A Wider Space

Making Room for Self-Discovery
My sophomore year of high school, I moved into our house’s upstairs bathroom. There, I could feel alone in a house full of people (Needpix).

My sophomore year of high school, I moved into our house’s upstairs bathroom. There, I could feel alone in a house full of people, find solitude away from my three siblings. I slept on a mattress on the floor that I leaned against the wall when I woke up. The tub became an alcove, a place to read and think. I taped Virgin Mary prayer cards to its sides, and hung rosary beads from the shower-curtain rod. In need of comfort, I prayed for strength. “Please God, make me whole.” My parents helped me paint the bathroom walls sky blue. Later, I added white clouds.

The same year I moved into the bathroom, I stole two books from the back shelves of classrooms. The first one, from my English teacher, was a small Random House dictionary. Tucked in the tub, I drew stars by the words I looked up and copied out their definitions in a composition notebook. Eventually the dictionary’s red-cloth binding cracked; its cover fell off entirely. When a few pages ripped, I inserted the thin sheets back where they belonged.

Later that year I stole May Sarton’s Journal of a Solitude, published in 1973. The cover features a black-and-white photograph of Sarton’s office: a desk with a lamp, a typewriter, a glass of pens and pencils. In her November 11 entry, Sarton writes, “We are whole or have intimations of what it means to be whole when the entire being—spirit, mind, nerves, flesh, the body itself—are concentrated toward a single end.” To what end was I at sixteen bent? Toward learning how to write, yes, but also toward making sense of my life and God’s place in it. In an entry on November 17, Sarton writes, “One must believe that private dilemmas are, if deeply examined, universal, and so, if expressed, have a human value beyond the private.” She spoke of putting inner turmoil to good use. I kept the book by the bowl of the sink.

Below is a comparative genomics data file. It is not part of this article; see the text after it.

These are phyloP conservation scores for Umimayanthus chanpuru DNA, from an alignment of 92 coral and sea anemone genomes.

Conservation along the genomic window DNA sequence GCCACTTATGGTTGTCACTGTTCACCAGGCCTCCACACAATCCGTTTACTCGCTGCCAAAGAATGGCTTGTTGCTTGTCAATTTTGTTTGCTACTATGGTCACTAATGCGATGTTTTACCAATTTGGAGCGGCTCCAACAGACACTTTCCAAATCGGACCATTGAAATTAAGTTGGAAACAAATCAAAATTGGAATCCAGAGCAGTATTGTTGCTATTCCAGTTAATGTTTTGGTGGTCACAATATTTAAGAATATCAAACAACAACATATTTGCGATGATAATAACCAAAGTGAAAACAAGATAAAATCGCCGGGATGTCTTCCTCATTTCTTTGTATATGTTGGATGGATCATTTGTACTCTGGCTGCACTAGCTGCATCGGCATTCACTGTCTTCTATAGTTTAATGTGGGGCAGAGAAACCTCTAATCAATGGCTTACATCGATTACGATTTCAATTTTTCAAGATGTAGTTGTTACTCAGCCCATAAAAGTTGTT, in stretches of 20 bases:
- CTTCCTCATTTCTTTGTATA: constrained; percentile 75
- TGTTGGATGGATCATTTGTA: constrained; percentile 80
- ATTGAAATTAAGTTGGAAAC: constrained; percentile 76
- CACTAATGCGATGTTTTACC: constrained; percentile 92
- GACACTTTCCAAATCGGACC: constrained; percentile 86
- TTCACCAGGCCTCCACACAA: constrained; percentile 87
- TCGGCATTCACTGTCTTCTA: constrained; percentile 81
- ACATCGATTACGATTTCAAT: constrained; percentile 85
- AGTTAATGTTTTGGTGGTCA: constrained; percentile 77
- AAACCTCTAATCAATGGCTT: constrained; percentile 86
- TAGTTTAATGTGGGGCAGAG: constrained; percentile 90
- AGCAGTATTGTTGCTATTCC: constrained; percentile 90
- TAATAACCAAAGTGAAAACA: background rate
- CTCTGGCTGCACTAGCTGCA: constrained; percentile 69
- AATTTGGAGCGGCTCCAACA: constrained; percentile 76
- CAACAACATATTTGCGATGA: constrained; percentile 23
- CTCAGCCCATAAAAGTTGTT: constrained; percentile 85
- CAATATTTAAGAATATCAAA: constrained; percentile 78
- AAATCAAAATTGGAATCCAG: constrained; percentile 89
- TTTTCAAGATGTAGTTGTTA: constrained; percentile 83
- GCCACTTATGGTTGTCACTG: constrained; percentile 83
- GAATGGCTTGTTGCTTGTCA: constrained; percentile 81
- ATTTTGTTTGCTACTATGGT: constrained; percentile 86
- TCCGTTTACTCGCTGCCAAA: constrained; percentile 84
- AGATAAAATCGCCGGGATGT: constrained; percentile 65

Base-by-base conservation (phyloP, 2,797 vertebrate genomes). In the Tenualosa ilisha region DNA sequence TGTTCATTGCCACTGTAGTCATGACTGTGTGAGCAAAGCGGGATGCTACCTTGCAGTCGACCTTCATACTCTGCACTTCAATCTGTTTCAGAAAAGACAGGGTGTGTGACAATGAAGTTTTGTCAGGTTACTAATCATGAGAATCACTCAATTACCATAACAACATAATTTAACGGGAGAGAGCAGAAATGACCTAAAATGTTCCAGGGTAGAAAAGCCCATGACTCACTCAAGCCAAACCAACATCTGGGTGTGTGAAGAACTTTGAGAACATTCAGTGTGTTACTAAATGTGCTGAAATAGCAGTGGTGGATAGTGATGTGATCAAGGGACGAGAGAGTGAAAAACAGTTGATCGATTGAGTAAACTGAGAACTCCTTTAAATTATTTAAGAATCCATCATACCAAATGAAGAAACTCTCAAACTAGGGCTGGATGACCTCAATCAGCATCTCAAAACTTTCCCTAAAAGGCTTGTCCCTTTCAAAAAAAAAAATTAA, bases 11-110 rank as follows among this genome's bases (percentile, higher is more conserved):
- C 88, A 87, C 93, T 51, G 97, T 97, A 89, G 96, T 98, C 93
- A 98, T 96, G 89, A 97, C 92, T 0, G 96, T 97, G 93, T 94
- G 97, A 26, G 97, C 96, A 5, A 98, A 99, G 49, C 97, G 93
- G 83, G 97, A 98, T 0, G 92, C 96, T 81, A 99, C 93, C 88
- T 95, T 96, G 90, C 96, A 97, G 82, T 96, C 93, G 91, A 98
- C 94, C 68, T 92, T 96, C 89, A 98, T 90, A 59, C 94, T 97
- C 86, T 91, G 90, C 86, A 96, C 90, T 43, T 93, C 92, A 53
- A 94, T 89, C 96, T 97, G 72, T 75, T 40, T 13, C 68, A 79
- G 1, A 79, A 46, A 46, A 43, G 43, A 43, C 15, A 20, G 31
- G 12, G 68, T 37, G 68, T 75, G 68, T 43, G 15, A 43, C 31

To what end was I at sixteen bent? Toward learning how to write, yes, but also toward making sense of my life and God’s place in it.

Inner turmoil was familiar to me. Four years earlier, when I was twelve, my father had begun to gather evidence for a court case against a priest who had sexually abused him when he was a child. He kept what he found in a cardboard box. One day I found the box in my parents’ closet and—remembering whispered conversations I’d overheard—realized what it must be for. Inside was a picture of my dad as a child, dressed as an altar boy, standing on the steps of a church. Another photo showed him as a teenager about my age: curly hair, mustache, bell-bottoms, purple T-shirt. He reclined on his side on a carpet, smiling.

The court case ended in a settlement. But even after its resolution, my father’s teenage trauma was mixed in my mind with the beauty and sacredness of the Catholic Church, and with my own burgeoning sexuality. In the bathroom, I thought things through. There, I had the necessary tools: bare pages, a pen, a small desk that covered the toilet.

From the start, I knew my living arrangement was a temporary carapace. Outside of the bathroom I grew hesitant and quiet; I was embarrassed. At the same time, I saw myself as brave and unusual, an artist. I wound a string of beads around my neck; I wore skirts made out of a tablecloths. One classmate called me “a waste of space,” another “a freak.”

After a year and a half of burrowing—reading, journaling, listening to classical music on a record player I managed to fit on a stand wedged between the vanity and the tub—the bathroom suddenly felt too small. It was spring and I was tired of being closed in a space that my arms could almost reach the width of. I moved back into the room I had shared with my sister and her television. I went outside to read and write. By this time, my father had moved out of the house, taking his complicated sadness with him.

These days, I turn to the psalms to help me understand those confused, creative teenage years. David writes of torturous dissolution: “I am poured out like water” and “my heart is like wax.” He asks for help, “But be not thou far from me, O Lord.” With his deliverance, he turns to worship: “He brought me forth also into a large place; he delivered me, because he delighted in me.” Redemption is the act of being brought into a wider space. 

Rachel Sturges is working on a collection of essays called Backyard Studies. She lives in Canton, New York, with her husband and two sons.

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